Perhaps it’s the idea of a badass woman protagonist going up against an ominous force that makes the franchise work. If so, other weak yet female-led franchises like “Lara Croft: Tomb Raider” and “Underworld” (highlighted as number five of this list) seem to make more sense existing despite their failings.
What flops in these film franchises is act of focusing on one attractive woman in a multitude of stressful situations, because by doing so, the filmmakers neglect to establish interesting characters surrounding the woman in question, and plot ends up not mattering at all. All these points are particularly true in reference to “Resident Evil.”
Oftentimes, especially with a franchise like “Resident Evil,” even the protagonist – the main female lead, in this case – acts so poorly that the whole production falls short, feels wooden, and lacks heart. The original film in this franchise demonstrates the most depth of acting for Milla Jovovich (our badass heroine), but the following films show her precision and personality unravelling into a stock figure who blindly fights zombie after zombie. The supporting actors in each “Resident Evil” film disappoint reliably, however.
Ultimately, “Resident Evil” is poorly edited, written, acted, and conceptualized. It’s not even consistently a horror franchise! Some of the later films aren’t scary at all and deliver action sequences only. Don’t expect a lot from this body of work. You’d be better off not wasting your time.
The first “Transformers” film from 1986 isn’t all that bad. It falls in line with the TV series released around it (from 1984-1987), it draws on familiar characters in fresh ways, and it demonstrates all the glory that is 1980s animation.
Interestingly, the twenty-one-year-later reinstallation of the franchise as a live-action film in 2007 with Shia LaBeouf and Megan Fox wasn’t that terrible either, unless you think Shia LaBeouf is an awful actor (which is understandable) or that Megan Fox is even worse (fair point as well).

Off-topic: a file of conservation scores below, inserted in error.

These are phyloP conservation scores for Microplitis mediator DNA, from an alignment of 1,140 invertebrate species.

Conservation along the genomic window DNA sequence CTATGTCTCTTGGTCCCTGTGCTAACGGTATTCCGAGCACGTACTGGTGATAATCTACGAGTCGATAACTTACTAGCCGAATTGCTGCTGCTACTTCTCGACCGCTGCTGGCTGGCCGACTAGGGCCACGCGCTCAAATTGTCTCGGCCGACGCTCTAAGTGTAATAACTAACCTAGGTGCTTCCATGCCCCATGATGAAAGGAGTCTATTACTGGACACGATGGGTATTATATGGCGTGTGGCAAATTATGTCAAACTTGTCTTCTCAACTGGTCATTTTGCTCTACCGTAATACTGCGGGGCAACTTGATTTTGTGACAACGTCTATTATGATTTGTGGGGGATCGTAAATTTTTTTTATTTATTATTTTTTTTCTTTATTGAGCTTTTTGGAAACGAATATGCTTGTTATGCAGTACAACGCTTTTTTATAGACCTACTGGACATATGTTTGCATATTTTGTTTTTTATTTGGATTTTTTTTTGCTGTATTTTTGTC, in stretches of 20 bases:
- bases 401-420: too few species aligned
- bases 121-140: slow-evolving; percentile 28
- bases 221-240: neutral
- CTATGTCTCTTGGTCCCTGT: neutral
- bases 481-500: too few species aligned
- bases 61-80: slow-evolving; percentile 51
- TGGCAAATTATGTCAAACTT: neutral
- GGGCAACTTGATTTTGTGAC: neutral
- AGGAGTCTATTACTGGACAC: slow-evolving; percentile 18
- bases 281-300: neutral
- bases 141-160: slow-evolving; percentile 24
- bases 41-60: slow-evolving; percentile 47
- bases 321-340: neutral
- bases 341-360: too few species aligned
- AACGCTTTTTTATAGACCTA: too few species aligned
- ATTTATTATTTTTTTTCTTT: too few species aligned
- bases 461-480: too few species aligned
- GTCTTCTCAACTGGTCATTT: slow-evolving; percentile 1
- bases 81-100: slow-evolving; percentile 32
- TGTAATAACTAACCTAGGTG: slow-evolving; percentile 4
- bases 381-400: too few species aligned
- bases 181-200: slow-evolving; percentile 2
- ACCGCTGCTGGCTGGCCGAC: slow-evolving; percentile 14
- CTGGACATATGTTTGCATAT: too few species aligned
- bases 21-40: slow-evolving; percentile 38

The worst problem with the “Transformers” universe is the entire franchise and its 7-film-long string of staleness, spanning almost forty years. What started out as a cool idea for kids became forced and sexy, and then the whole thing unraveled.
The film world of “Transformers” could have easily done without any reworkings of the animated 1986 original and its adjacent television series; if there was no “Transformers” film franchise whatsoever, the world would have been right as rain. Instead of a film franchise, “Transformers” could have even been redone as a comic or animated series, but we got what we got: shifty and inconsistent actors, ostentatious visuals to a fault, and grandstanding conflicts with no real purpose.
Admittedly, the special effects of the 2007 “Transformers” shocked and awed the viewer. The sheer grandeur and size of the Autobots dreamed up for the franchise was incredible, but the story itself offered nothing new to either A) the plot for those familiar with the “Transformers” TV series from the 1980s or B) the actors’ own wheelhouses as performers.
Now, the effects hardly shock or awe, they’ve become so commonplace, so the franchise directors seem to have switched their foci to spin-offs for the next installments. Instead of humans in the limelight, as with all the previous “Transformers” films from the 2000s, the next one titled “Bumblebee” promises something different, although don’t expect too much refreshment. It’s still the same film franchise, and “Bumblebee” is still only a prequel to that 2007 “Transformers” bit with Shia LaBeouf and Megan Fox.